The number of identified bird species in Zambia total 753 - a large number of different species if you consider that Zambia is a landlocked country and that the entire country falls within a single biome. Zambia's primary wetlands, including the Kafue Flats, Bangweulu Swamp, and Busanga Plains, are the country's top birding destinations. The seasonal South Luangwa National Park is another prime birding destination.


Those who enjoy canoeing are spoiled for choice when visiting Zambia. The most popular canoeing destination is the Zambezi River area close to Livingstone, mainly because it is very easily accessible. However, there are many lakes and rivers where spectacular scenery can be viewed while enjoying your favorite pastime.

Mobile Safaris

Several established companies offer mobile safaris to most of the national parks in Zambia. These safaris are indeed reminiscent of those enjoyed by the great explorers of yesteryear. It is recommended that you devote at least a week to any mobile safari in Zambia to fully enjoy the experience and the untamed wilderness areas in which these safaris are conducted.

Fishing Trips

Because of its numerous lakes and large river systems, Zambia is a freshwater angler's paradise. The best fishing spots will require flights in light charter aircraft to remote lodges or overland 4x4 travel over rough terrain. Tiger fishermen favor the upper Zambezi, while most fishermen also dream of fishing Lake Tanganyika at some point in their lives.

House Boating

Lake Kariba is the go-to destination in Zambia if a relaxing houseboat holiday is of interest to you. The Zambian side of Lake Kariba is less busy than the Zimbabwean side, the weather is fine, and the prices are pretty reasonable. Whether to book a self-catered and self-operated or fully-catered and crewed houseboat is yours. The best months for a house boating adventure are the winter and spring months, from May to September.

Sites of Interest

Kalambo Falls

Though not as impressive as Victoria Falls, at 235m (772 ft), the single-drop Kalambo Falls are one of the tallest on the continent. The site is interesting; however, not the waterfall itself, but rather the area's archaeological significance. Archaeologists found evidence of prehistoric fire here. Its association with early Stone Age artifacts sparks a compelling hypothesis that humans had discovered how to make a fire in this corner of Africa some 60 000 years ago. Late Acheulian stone tools, hearths, and well-preserved organic objects were found there, including a wooden club, digging sticks, and evidence of fruit consumption. Tools excavated from Kalambo Gorge have been dated to around 300,000 BC.

Nsalu Caves

The Nsalu Caves also provide fascinating archaeological insight. The national monument contains rock paintings ranging from 2 000 to possibly 100 000 years of age. The older Stone Age designs appear as abstract lines and circles. Though relatively neglected, the site is still worth a visit should you find yourself in the Bangweulu region, which is famous for the small but diverse Kasanka National Park.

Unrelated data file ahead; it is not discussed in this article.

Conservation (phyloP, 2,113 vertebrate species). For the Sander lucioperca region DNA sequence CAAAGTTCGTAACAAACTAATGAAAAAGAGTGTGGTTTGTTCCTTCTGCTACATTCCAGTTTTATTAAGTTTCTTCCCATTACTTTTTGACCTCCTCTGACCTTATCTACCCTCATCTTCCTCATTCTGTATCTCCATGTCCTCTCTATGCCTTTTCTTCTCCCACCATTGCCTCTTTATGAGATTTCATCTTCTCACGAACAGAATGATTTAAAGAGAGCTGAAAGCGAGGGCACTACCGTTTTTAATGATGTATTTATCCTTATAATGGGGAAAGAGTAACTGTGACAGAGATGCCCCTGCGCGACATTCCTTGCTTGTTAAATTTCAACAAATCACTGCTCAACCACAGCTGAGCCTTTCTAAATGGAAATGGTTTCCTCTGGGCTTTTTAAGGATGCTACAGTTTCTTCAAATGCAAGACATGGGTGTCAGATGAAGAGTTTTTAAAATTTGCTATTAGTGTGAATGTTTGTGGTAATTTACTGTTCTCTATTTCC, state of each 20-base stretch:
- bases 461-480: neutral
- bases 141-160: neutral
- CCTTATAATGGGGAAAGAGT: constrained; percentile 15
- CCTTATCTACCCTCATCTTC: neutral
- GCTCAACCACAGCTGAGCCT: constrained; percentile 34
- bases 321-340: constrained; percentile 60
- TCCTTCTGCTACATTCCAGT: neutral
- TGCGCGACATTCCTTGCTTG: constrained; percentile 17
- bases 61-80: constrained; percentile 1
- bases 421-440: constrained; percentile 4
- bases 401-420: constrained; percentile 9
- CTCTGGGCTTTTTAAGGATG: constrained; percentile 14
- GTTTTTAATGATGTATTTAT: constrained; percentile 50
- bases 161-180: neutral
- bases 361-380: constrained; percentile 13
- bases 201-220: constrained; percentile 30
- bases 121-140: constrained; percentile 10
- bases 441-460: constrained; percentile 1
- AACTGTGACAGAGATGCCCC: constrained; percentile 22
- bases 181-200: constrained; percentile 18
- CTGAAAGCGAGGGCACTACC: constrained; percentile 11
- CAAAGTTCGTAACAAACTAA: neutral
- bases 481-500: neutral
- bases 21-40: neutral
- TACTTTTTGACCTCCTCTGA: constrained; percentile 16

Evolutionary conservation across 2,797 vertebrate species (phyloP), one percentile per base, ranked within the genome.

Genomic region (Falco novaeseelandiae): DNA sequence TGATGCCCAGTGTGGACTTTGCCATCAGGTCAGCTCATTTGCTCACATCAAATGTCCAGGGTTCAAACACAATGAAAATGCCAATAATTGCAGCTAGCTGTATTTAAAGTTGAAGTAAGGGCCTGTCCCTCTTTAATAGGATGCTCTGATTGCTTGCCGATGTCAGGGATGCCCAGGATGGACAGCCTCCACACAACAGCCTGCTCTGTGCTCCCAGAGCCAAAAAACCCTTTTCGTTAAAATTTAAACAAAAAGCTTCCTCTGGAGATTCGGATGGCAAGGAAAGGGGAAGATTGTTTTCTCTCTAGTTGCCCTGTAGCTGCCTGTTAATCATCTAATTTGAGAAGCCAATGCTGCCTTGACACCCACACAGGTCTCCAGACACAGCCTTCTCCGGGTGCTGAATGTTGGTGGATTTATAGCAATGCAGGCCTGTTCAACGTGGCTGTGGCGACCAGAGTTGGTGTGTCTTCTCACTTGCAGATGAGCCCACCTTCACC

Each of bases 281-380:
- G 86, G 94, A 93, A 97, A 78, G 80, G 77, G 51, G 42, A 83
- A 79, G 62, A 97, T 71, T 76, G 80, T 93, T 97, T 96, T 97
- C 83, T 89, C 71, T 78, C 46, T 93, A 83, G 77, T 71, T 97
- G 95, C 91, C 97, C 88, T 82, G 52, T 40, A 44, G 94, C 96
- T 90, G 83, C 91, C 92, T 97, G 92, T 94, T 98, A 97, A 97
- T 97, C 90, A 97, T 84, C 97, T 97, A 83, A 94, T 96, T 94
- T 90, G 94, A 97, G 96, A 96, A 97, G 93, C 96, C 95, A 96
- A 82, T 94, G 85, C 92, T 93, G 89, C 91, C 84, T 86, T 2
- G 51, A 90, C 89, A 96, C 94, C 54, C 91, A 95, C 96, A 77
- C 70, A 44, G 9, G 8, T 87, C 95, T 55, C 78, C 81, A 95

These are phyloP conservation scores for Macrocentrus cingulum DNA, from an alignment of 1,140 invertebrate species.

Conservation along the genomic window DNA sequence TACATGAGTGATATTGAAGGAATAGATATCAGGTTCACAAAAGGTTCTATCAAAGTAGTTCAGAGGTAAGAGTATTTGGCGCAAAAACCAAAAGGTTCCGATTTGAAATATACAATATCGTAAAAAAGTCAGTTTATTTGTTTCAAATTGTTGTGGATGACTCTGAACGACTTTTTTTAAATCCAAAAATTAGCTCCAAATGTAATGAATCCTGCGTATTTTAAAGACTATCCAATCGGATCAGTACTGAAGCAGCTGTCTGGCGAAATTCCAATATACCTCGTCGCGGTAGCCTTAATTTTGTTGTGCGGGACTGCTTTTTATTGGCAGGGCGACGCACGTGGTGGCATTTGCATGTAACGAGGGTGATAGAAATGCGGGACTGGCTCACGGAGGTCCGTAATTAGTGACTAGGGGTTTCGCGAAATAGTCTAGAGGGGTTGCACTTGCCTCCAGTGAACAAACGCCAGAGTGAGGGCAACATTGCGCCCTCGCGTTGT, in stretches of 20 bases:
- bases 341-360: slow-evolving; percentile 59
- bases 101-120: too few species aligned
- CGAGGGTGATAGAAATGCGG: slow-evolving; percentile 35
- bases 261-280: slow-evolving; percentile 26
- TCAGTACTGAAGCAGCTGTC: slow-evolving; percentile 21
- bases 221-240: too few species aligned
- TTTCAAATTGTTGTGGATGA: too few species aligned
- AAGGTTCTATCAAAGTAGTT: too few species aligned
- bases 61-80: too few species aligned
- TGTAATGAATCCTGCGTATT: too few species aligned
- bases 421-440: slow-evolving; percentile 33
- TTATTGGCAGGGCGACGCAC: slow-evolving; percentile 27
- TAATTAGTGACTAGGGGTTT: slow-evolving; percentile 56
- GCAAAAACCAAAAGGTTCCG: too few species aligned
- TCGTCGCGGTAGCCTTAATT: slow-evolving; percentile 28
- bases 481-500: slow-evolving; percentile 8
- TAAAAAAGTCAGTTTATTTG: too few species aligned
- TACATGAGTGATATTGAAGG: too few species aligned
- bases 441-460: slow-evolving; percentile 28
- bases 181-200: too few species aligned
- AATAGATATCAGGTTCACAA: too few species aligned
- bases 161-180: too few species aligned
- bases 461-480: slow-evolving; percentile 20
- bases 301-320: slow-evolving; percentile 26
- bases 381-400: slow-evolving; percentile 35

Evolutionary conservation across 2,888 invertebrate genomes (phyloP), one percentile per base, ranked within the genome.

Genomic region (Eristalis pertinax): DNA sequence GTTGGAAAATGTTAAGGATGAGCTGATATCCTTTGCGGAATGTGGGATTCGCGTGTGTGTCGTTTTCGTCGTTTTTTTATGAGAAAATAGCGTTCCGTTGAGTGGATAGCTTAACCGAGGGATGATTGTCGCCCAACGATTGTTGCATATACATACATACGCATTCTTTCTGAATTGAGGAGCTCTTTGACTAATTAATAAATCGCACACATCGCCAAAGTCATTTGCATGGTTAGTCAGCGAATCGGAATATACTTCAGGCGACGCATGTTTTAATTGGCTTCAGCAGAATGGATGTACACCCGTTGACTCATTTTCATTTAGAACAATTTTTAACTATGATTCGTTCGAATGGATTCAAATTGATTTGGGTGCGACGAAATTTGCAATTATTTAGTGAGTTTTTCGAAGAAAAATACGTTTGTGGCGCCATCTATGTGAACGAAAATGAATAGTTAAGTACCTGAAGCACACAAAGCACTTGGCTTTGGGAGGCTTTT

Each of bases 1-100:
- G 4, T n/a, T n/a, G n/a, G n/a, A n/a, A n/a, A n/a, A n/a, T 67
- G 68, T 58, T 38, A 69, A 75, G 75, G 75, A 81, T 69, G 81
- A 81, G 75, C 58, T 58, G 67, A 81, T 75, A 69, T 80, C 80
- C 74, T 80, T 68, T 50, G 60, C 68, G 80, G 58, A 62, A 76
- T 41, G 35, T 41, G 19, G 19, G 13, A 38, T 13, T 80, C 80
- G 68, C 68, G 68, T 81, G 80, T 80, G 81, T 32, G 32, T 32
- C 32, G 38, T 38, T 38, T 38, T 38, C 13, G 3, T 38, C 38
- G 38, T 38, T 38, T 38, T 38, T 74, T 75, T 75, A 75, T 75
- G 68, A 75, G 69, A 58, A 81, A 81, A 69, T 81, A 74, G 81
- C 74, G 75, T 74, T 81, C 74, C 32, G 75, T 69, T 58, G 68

The People


Although Zambia has an ethnically diverse background, many of the country's cultures have been blurred by western influences, marriages across tribal groups, and frequent urban migration. However, in some rural areas, cultural practices have remained unchanged for centuries - a prime example being Barotseland in the far west.


Here, the Lozi people maintain a tradition of annual migration to escape the seasonal floods of the Upper Zambezi. The departure of the Lozi king and his entourage is part of the Ku-omboka, Zambia's most spectacular traditional ceremony, which usually takes place in February or March before a full moon.

Kunda Tribe

The Kawaza Village in the Luangwa Valley is home to the Kunda tribe, who migrated from the Luba area in the Congo during the 1800s. Traditionally they were hunters, but most now live as subsistence farmers - a lifestyle constantly at odds with extreme seasons and crop-raiding wildlife.


Although Zambia's official language is English, over 70 dialects of Bantu origin have been identified in at least 16 cultural groups across the country. Bemba, the largest of these, is concentrated around Lusaka and the Copperbelt, used in education and administration.

Nyanja is also widespread but more of a universal lingua franca than a traditional language. Tonga is much older and widely used in the Zambezi Valley, while Lozi is confined mainly to the west around Barotseland. Other major dialects include Kaonde, Lunda, Luvale, Nsenga, and Tumbuka.


Water Sources

Zambia's water sources define much of the country's landscape. Although much of Lake Tanganyika lies outside Zambia, this 'inland sea' of the Great Rift Valley nicks the country's northern border. Like nearby Lake Mweru, its waters teem with fish, providing a valuable source of protein for local communities.

Zambezi River

Zambezi River is Africa's fourth longest at 2 650km (1 650 miles), a natural template for Zambia's border with Zimbabwe. Its course from northwest Zambia to the Indian Ocean sprawls across Southern Africa. From the turbulent waters of Victoria Falls to the restrained placidity of Lake Kariba, the Zambezi has many moods.

Seasonal Extremes

Essentially, the characters of all of Zambia's rivers are influenced by seasonal extremes. Nourished by a vein-like network of tributaries, the Luangwa River and Kafue River pulse and subside in time to flood and drought. Just as the rivers change throughout the year, so do the plains and wetlands surrounding them.


View of the Drakensberg in South Africa. South Africa
Elephants in the sunset in Botswana. Botswana
A desert landscape in Namibia. Namibia
People swimming in the clear waters of Mozambique. Mozambique
View of the Victoria Falls in Zambia. Zambia
Antelope standing on a river bank in Zimbabwe. Zimbabwe